Look down: memorable exhibit floors
The commercial carpeting seen on the floors of so many museums is oftentimes blah, ugly, or at best: invisible. The floor is a perfect place to execute a creative idea. It’s a fresh, unexpected spot. Here are some examples that I’ve seen.
Below: On the floor outside the entrance to the Tim Burton exhibition (still on view at the Museum of Modern Art in NY) is printed a spiral that collides with and veers up onto the wall, ending in an arrow that points the way to the gaping maw of the exhibition’s entrance. No doubt inspired by Mr. Burton’s distinctive style—perhaps directly inspired by this painting mentioned in MoMA’s blog—the spiral is fun and a favorite detail from the exhibition design.
Above: Within the Exploring Space exhibit at the Connecticut Science Center, there are stars above and around you, in the form of tiny flickering LED lights embedded in the fabric-covered walls—and there are stars below you, projected onto the floor with GOBOs. If you’re the imaginative type, this dark, starlit room allows you to pretend you’re in deep space. You can see more from that museum visit in this previous blog post.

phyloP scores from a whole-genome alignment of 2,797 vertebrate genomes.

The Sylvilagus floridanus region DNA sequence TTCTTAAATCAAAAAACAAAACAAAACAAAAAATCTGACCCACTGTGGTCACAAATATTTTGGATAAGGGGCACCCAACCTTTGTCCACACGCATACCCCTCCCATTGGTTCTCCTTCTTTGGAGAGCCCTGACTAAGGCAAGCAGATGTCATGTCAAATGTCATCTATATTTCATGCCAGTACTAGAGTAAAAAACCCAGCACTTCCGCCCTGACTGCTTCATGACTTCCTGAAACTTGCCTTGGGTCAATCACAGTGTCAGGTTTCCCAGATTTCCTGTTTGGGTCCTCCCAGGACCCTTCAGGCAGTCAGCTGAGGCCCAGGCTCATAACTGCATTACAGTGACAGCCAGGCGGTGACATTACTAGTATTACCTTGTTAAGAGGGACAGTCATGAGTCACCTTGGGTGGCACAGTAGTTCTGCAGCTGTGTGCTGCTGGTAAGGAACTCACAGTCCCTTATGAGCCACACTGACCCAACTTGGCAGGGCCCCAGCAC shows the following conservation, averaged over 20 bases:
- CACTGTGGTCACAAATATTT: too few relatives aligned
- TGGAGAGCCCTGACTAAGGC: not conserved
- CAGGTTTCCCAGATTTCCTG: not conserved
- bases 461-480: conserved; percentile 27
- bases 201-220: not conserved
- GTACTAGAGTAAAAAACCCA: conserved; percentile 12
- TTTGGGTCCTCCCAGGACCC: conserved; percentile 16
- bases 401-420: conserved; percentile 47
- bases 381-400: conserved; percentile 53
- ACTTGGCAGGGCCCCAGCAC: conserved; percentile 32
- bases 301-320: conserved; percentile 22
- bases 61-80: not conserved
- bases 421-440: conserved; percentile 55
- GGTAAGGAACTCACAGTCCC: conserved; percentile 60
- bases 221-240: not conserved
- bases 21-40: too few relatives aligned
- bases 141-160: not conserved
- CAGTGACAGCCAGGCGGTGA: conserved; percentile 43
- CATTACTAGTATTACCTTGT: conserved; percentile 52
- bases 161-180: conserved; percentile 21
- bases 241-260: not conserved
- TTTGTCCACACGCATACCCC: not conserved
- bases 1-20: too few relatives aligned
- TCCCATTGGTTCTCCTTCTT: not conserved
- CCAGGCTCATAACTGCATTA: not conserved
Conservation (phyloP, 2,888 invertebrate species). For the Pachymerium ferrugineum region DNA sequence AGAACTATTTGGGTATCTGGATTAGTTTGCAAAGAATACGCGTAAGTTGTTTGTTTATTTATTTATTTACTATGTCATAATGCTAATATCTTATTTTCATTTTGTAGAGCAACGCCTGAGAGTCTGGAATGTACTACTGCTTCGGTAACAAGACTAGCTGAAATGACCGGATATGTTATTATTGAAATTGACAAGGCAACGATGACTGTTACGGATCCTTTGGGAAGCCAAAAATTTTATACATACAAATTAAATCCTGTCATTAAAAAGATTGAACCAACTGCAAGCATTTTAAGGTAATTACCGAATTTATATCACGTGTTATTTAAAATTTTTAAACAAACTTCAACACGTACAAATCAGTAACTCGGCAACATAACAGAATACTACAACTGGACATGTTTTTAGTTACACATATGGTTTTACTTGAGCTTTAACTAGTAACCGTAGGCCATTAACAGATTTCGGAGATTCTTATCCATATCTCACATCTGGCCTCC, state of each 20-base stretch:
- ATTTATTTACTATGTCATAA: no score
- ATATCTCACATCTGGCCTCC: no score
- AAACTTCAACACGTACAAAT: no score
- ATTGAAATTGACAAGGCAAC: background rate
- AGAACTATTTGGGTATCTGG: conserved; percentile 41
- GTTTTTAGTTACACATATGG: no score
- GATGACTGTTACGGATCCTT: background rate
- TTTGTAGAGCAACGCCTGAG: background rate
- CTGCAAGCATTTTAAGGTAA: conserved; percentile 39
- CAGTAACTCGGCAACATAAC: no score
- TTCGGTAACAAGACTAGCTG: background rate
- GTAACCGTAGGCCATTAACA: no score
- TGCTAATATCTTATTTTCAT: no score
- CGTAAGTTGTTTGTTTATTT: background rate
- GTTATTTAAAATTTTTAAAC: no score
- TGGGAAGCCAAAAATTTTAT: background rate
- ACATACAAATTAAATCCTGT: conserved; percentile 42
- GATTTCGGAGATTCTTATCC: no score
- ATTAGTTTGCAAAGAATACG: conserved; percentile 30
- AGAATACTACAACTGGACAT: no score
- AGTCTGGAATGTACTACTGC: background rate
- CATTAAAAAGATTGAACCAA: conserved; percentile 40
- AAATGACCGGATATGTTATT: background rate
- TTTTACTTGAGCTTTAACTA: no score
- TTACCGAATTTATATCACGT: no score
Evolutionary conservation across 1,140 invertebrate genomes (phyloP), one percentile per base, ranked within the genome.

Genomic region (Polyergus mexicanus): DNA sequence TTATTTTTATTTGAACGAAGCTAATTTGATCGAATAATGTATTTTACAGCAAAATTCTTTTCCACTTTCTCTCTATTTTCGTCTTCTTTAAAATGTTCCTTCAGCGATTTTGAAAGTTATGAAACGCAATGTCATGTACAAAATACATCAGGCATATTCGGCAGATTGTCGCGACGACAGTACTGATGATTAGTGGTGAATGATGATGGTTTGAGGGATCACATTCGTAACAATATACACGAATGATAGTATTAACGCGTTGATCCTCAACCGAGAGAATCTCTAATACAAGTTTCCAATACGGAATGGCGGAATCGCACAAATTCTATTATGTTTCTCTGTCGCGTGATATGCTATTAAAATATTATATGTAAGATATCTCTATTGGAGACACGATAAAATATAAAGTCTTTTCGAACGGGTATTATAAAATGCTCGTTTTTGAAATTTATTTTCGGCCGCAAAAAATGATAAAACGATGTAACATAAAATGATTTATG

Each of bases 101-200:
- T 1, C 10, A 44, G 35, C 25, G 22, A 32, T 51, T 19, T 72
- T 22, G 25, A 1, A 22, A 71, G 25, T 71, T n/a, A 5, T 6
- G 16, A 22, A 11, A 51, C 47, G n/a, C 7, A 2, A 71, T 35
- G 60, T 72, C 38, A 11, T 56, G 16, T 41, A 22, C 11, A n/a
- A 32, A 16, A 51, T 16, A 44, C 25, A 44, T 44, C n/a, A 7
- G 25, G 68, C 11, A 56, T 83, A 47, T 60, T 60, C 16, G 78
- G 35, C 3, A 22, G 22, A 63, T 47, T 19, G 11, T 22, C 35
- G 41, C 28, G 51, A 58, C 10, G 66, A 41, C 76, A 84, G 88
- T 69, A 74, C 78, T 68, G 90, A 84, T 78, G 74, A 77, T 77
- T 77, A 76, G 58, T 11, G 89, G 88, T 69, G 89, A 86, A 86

Above: In the Hall of Mammals exhibit at the National Museum of Natural History in D.C., there is a treat for those who spend a lot of time looking at their shoes: fossilized footprints visible through the floor. (More from that museum visit can be found here.)
Below, left: Another example from that same exhibit. Because the video monitors were set in a row, many people could stand around and watch without crowding, and because they were set into the floor, it was a novel way to watch the short video, about animals’ adaption to the wet and dry seasons of Africa.
Above, right: A reproduction of a 13′-square battlefield map of Gettysburg from ‘Big!’ at the National Archives (now closed). Walking on and looking down on this huge, beautiful, map was more engaging than had it been traditionally hung on the wall. (No, I don’t know him.)
This exhibit had a few interesting things going on with the floor: 1. More than one type of flooring material was used to give the floor different textural feeling underfoot. 2. It made use of interesting colors and patterns. 3. It integrated the exhibit’s main messages directly into the floor.
Overall, very cool.
These are just a few ideas. I’d love to hear about an exhibit floor you’ve seen that made an impression on you.